8 Open Source Projects You Need to See!
In this short article, I try to demonstrate the 8 OpenSource projects that appear to be promising for the year.
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The year 2020 has already started and with it, the huge amount of languages/frameworks/tools that we developers have to know, learn or just 'take a look at' only increases. In this short article, I try to demonstrate the 8 OpenSource projects that appear to be promising for the year. Many of these projects are already in use today (some even on a large scale), others are coming into focus just this year, either through community adoption or relevance in the current context of software development.
React — Gatsby
Gatsby is an SSG (Static Site Generator) OpenSource based on React that aims to make development easier and more efficient. Gatsby is a framework that brings together the main features of React and several other modern tools in the same package, facilitating the creation of fast and powerful websites and web applications.
With Gatsby, you can develop in React and when you "build" your code it will generate static files that will be accessed by users. This brings several advantages to your sites like SEO support, incredible speed, cache system, and several other items. The Gatsby community also offers a number of pre-developed plugins and websites so you can start your project halfway.
React — NEXT.js
NEXT.js is maintained by Zeit and the open-source community and aims to streamline the process of building a React app by offering components for routing, SSR (Server Side Rendering) support in addition to the Webpack already configured for React, ES6, and ES7 that include features like async and await. Even with all this, it keeps the start simple and flexible enough to scale the project to the size you need. NEXT has a purpose very similar to Gatsby.
Angular — Clarity
The Clarity Project is a set of tools that bring together UX guidelines, an HTML/CSS structure, solid Angular components, and ready-to-use Web Components. Despite being a project with some time and already in version 2.0, it continues with several new features and is supported by VMWARE, so it is worth keeping an eye on.
Spring Security focuses on making the authentication and authorization part a simple thing to do. It has a very wide variety of options and is still quite extensible. With a few configurations, we can already have authentication via database, LDAP or even by memory. Not to mention the various integrations it already supports and the possibility of creating your own.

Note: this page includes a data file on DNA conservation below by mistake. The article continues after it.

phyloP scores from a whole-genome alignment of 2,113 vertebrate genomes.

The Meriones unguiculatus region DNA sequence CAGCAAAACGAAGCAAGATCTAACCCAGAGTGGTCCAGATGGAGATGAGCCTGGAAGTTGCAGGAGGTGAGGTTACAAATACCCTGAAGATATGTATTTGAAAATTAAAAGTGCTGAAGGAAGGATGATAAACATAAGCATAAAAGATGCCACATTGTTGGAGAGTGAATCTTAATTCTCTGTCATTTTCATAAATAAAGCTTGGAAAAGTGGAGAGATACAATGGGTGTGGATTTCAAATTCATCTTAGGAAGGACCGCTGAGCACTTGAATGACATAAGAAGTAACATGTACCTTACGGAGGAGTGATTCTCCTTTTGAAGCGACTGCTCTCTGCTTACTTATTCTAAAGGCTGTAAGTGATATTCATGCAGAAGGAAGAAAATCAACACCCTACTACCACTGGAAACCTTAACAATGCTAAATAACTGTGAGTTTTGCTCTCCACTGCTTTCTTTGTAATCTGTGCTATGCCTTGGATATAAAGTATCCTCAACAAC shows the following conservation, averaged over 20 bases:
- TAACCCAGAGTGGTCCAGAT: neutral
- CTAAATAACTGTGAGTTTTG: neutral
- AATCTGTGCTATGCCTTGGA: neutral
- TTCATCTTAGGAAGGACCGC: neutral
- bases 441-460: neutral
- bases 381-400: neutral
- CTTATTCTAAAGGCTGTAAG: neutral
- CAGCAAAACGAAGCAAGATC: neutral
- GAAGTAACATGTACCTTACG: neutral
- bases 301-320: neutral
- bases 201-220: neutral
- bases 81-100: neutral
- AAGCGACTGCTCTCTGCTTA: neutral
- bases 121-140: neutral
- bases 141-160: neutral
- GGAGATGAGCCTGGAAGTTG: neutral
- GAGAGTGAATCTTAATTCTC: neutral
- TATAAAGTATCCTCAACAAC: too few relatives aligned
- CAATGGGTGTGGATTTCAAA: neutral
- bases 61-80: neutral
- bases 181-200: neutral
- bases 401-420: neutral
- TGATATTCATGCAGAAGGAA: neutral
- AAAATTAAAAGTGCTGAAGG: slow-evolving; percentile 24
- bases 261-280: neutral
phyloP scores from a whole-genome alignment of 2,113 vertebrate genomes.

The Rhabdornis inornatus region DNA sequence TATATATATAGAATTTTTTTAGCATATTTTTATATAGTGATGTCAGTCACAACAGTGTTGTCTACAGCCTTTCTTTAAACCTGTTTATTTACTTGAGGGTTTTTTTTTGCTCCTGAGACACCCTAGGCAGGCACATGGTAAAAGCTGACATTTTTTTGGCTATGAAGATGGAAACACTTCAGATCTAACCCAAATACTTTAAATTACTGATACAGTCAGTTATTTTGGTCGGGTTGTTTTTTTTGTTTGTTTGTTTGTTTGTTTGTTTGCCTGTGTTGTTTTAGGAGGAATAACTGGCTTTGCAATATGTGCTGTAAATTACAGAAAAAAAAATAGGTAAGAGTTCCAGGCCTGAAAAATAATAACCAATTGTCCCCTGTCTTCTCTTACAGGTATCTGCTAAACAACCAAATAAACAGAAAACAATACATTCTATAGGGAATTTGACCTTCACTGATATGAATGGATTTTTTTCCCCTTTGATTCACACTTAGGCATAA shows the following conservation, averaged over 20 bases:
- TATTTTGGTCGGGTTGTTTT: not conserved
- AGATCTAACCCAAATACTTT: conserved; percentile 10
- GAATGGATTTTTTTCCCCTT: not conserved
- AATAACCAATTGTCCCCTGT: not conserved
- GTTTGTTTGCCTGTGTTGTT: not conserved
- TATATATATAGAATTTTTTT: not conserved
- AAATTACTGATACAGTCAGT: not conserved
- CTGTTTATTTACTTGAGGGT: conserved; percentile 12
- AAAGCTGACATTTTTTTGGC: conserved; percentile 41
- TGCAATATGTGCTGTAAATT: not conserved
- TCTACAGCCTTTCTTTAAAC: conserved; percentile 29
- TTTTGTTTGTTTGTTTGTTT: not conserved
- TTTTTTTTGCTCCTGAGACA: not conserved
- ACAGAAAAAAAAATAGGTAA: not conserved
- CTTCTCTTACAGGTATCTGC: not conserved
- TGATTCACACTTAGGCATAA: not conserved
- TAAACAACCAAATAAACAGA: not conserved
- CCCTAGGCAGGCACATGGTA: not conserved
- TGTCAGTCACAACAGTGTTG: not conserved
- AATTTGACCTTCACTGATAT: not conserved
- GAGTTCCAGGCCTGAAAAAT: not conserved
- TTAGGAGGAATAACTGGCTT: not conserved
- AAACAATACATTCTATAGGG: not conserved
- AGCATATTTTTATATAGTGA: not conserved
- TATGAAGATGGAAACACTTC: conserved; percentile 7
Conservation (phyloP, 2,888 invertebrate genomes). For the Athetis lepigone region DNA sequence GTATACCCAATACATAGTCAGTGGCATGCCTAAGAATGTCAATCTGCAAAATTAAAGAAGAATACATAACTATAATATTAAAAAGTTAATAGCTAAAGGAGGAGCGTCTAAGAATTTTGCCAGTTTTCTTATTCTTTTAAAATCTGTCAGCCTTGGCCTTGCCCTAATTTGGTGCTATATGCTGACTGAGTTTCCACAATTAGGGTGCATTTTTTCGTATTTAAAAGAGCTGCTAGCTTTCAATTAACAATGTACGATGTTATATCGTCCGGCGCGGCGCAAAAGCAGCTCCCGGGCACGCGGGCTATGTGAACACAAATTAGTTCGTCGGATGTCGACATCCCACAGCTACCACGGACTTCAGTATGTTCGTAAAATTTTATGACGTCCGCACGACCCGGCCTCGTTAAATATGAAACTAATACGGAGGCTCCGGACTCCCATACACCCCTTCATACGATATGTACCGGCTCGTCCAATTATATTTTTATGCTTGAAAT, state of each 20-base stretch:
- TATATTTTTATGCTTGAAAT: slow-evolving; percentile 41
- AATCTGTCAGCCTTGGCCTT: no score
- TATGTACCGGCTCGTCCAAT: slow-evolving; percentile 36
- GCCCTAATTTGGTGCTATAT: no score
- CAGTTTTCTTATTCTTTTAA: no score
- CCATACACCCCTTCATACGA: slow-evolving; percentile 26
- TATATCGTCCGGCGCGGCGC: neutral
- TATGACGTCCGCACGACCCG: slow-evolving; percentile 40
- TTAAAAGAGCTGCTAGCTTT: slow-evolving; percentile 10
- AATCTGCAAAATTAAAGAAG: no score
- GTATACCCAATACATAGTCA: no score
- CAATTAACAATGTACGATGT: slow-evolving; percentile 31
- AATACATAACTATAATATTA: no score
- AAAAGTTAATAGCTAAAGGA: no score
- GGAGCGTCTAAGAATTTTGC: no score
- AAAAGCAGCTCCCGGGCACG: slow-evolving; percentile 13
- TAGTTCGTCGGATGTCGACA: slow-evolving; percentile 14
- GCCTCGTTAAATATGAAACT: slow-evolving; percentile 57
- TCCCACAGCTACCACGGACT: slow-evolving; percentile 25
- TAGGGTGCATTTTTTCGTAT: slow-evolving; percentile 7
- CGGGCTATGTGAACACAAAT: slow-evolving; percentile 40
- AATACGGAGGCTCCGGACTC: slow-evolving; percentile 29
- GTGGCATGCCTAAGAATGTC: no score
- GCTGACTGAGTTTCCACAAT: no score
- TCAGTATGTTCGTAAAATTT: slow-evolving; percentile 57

As for authorization, it is very flexible as well. Through the permissions we assign to authenticated users, we can protect web requests (such as screens on our system, for example), the simple invocation of a method and even the instance of an object. It is also worth remembering that Spring itself is maintained by Pivotal and is distributed under the Apache 2.0 License.
Elasticsearch is an OpenSource, widely distributed, readily scalable and enterprise-level search engine. Accessible through an extensive and elaborate API, Elasticsearch can provide extremely fast searches that support the query and data analysis part of your application.
Elasticsearch allows you to perform and combine many types of searches (structured, unstructured, geographical, metrics). Elasticsearch aggregations allow you to see an overview to analyze trends and patterns in your data. The project is already quite solid but still very active and with several releases every year.
Apache Kafka is a community-based event streaming platform capable of handling trillions of events per day. Initially conceived as a message queue, Kafka is based on the abstraction of a distributed confirmation log. Since it was created and open source by LinkedIn in 2011, Kafka has quickly evolved from a simple message queue to a complete event streaming platform. Like Spring, Kafka is also distributed under the Apache 2.0 License.
Prometheus is a set of 100% open-source monitoring and alerting tools. Originally created by SoundCloud in 2012, Prometheus has been gaining great popularity from communities and companies worldwide. In 2016, he joined the Cloud Native Computing Foundation, becoming the second hosted project, after Kubernetes. It was a tool that had its timid beginning in the community but is increasingly used.
Kubernetes, or “kube”, for the most intimate, is an OpenSource platform that automates the operations of Linux containers. This platform eliminates most of the manual processes needed to deploy and scale applications in containers. In other words, if you want to group hosts running in Linux containers into clusters, Kubernetes will help you manage these clusters easily and efficiently.
These clusters can include hosts in the public cloud, private cloud, or hybrid cloud. For this reason, Kubernetes is the ideal platform to host native cloud applications that require rapid scalability, such as real-time data transmission through Apache Kafka. Kubernetes is also distributed under the Apache 2.0 License.
These were just a few suggestions and projects that I find promising for this year. Do you know any that should be accompanied too? Leave it in the comments :)
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